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REVIEW: TESTAMENT OF YOUTH Is Thoughtful Pondering On The Futility Of War

Superheroes aren’t just born – they’re made. Vera Brittain wasn’t born a hero. She became one after the first World War robbed her of many of the loves of her life. Director James Kent’s TESTAMENT OF YOUTH is the feminist icon’s true-life superhero origin story. The exquisitely-lensed coming-of-age tale is about love, loss and lots of pensive reflection. It takes a fascinating and noticeably different path to showcasing all aspects of war that’s genuinely evocative of the heroine’s spirit. That said, the picture’s energy comes in fits and starts and inhabits dreary lulls for far too long.

It’s 1914 in the gorgeous English countryside when we first meet sassy, spirited Vera (Alicia Vikander) frolicking in nature with her brother Ted (Taron Egerton) and his friend Victor (Colin Morgan), who has puppy dog eyes for her. On that same spring day her conservative father (Dominic West) and flighty mother (Emily Watson) gift her with a piano instead of funding her Oxford education pipe-dream – something that screams “domesticity” above her own personal desires. An argument ensues with her parents, and she staunchly declares she’s never getting married. Sure enough, she soon meets her soulmate in struggling poet Roland Leighton (Kit Harrington, who constantly looks like he’s two steps away from a crying jag in this film). However, once the war breaks out and most of the young men in her life enlist, Vera’s hopes and dreams for a happy future with Roland are vanquished. Favoring life lessons versus classroom ones, she becomes a nurse to be closer to her loves – only destiny has something bigger in store for her.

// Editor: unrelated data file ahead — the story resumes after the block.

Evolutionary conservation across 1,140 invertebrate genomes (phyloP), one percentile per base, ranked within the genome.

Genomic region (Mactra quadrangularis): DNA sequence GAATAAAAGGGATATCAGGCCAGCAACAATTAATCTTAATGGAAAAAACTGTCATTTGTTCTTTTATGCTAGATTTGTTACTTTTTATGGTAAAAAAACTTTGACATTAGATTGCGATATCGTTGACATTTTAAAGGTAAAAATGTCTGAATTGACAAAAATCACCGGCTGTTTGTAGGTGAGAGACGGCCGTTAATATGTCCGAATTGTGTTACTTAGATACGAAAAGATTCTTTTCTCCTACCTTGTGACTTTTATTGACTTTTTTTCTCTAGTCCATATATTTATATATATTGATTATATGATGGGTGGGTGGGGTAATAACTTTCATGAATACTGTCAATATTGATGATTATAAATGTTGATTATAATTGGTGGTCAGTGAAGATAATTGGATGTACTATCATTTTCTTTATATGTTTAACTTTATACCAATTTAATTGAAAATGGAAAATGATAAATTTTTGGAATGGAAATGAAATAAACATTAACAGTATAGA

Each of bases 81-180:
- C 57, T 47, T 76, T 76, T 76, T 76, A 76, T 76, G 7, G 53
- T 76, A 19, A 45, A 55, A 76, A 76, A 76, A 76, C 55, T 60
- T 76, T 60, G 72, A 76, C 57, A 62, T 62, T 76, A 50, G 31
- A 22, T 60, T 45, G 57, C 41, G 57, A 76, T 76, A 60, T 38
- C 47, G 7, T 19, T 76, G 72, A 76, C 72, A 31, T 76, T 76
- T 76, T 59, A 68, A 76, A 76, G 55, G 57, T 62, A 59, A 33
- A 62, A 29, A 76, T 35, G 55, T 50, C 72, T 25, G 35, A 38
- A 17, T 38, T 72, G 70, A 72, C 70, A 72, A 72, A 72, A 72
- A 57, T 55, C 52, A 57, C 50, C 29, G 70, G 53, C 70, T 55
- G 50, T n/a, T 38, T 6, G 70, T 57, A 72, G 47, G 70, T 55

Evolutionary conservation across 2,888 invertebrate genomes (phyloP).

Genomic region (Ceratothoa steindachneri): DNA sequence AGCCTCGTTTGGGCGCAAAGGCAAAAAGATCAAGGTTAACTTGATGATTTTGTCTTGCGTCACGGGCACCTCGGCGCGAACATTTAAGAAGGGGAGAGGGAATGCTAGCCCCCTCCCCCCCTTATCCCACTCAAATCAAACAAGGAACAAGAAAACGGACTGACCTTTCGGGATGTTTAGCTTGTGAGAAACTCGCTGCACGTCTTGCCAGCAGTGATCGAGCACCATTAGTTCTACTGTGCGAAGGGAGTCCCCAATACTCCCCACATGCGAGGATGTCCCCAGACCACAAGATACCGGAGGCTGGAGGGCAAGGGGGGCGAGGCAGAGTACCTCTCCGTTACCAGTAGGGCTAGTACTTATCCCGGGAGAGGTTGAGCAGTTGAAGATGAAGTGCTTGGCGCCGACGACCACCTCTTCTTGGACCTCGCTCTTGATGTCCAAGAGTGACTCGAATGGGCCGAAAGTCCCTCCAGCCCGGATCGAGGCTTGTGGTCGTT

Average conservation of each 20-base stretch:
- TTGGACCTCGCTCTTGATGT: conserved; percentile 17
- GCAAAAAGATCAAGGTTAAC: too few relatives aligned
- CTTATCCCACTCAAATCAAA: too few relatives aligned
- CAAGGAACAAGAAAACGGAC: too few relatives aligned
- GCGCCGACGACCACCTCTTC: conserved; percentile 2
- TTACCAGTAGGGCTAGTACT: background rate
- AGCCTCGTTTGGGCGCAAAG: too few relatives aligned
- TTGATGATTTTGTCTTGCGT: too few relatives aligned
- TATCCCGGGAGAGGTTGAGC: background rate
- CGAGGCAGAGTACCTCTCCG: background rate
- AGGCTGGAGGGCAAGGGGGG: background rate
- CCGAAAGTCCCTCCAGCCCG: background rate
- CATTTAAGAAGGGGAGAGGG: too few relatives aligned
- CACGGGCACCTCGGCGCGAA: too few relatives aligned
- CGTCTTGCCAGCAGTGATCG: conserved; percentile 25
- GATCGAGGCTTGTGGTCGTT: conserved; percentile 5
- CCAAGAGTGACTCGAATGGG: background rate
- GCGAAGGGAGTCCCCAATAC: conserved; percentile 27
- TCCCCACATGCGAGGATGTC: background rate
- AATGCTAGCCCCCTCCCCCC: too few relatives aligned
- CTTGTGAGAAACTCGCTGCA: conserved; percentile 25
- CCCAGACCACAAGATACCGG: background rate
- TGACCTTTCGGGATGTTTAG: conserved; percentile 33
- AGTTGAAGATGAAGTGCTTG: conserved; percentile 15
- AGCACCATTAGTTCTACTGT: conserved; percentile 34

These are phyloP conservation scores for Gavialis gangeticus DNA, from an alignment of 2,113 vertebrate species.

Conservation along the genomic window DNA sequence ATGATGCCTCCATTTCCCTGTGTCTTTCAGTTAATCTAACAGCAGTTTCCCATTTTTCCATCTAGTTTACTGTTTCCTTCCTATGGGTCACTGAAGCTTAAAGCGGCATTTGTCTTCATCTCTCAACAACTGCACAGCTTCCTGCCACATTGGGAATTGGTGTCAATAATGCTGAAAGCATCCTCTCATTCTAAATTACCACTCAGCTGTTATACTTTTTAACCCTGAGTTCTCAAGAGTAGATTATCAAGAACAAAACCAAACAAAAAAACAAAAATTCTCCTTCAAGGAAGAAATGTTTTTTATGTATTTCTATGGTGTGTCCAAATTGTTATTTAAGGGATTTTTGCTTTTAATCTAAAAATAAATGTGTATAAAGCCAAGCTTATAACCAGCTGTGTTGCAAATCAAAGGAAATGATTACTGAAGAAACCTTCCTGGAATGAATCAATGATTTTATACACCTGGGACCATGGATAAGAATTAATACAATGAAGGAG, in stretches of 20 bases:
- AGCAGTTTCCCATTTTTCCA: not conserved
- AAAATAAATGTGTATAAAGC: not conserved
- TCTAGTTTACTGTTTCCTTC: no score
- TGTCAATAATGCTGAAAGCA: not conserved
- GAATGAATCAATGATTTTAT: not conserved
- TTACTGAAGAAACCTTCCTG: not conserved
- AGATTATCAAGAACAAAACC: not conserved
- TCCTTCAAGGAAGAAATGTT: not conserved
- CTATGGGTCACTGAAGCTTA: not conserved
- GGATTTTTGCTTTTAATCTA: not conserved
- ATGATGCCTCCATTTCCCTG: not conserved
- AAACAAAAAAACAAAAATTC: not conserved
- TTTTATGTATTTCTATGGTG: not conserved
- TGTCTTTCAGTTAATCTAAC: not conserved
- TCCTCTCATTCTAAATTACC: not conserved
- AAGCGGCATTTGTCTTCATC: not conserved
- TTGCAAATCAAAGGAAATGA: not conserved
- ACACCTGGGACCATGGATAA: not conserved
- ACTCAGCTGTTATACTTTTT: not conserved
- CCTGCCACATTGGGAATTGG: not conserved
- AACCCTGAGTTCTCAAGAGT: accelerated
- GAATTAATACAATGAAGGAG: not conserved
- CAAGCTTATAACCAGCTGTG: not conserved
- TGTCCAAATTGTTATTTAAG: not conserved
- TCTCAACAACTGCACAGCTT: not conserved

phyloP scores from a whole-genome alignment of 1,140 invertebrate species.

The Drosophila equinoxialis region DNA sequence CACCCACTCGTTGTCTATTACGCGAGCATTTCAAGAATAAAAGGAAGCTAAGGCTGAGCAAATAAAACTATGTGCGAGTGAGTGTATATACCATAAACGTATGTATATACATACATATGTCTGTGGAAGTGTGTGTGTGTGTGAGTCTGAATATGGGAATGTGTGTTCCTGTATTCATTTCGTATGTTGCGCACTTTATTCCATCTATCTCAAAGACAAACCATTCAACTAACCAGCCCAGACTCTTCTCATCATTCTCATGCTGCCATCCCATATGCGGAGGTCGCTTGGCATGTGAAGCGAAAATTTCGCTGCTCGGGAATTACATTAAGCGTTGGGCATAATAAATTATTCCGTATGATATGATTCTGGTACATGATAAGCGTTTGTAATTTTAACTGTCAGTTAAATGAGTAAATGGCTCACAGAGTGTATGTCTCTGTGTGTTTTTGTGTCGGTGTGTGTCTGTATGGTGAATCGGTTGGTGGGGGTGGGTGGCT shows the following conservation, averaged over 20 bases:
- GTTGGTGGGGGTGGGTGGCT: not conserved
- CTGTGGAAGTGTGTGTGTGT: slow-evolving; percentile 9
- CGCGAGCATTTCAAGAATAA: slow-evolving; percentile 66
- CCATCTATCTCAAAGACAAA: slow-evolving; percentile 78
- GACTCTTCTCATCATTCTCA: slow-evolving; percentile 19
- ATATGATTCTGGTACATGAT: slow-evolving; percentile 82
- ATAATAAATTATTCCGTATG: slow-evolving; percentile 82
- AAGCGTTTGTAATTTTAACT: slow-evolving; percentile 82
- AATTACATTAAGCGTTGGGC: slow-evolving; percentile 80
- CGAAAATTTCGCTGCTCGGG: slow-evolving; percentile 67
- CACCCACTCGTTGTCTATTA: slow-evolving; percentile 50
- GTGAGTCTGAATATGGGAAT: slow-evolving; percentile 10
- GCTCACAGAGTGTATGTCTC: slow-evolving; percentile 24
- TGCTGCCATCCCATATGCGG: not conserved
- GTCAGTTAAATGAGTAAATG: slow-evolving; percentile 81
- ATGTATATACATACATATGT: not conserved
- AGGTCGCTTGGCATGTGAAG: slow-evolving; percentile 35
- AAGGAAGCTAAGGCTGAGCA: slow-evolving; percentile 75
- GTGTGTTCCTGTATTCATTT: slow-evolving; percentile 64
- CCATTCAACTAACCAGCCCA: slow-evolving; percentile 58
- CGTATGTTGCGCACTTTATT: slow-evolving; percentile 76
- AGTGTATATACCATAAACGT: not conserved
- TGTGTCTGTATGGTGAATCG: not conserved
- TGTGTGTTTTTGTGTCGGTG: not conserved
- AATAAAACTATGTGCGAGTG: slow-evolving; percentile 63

Though narratively it’s fraught with loads of stuffy Brit melodramatics, visually Vera’s world is a place I could easily get lost in, thanks mostly to Rob Hardy’s subtly smoky and sultry cinematography. Next to Vikander’s outstanding performance (she’s never nothing less than phenomenal), it’s one of the handful of reasons why you should see this film. Production designer Jon Henson’s eye for period detail also comes into play in this immersive experience. Scenery (like the lake the trio swam in, the beach they walked along and the fields Vera and Roland rolled around in) augment the picture’s atmosphere and take on a somber, sobering resonance at the film’s end. It’s also completely beguiling to see a war movie that features no warfare sequences. We see some soldiers in the trenches getting ready for battle, and that’s about it. The brutal aftermath – the spilt blood, the mud-caked carcasses, the frenetic fray – is what speaks more powerfully. The “show, don’t tell” rule is observed and revered. Seeing symbolism (like the water, Vera’s white dress and flowers) feels like it’s material from her novel translated beautifully for cinematic scale.

Now for the bad, of which there’s simply too much to ignore. Momentum dies during the heroine’s thoughtful stillness when she’s processing how to make sense of war in the overly bulky second act. Great for character building, but bad for pacing. The story, much like our protagonist, struggles to find itself after that. Vera’s tale of woe also becomes ploddingly predictable and leads to unanswered questions about her motivations. Why does she assume her pain is singular? Why exactly does she differ/ subvert her wants for an education to work as nurse? She’ll need that education later on, no? Things turn dreary and dull once one of the film’s main draws dies after the 40 minute mark. And unfortunately for everyone, the energy doesn’t pick back up until the final ten minutes – in a place where most of us would like to have seen the tale begin.

3 out 5

TESTAMENT OF YOUTH opened in limited release on June 5.

 

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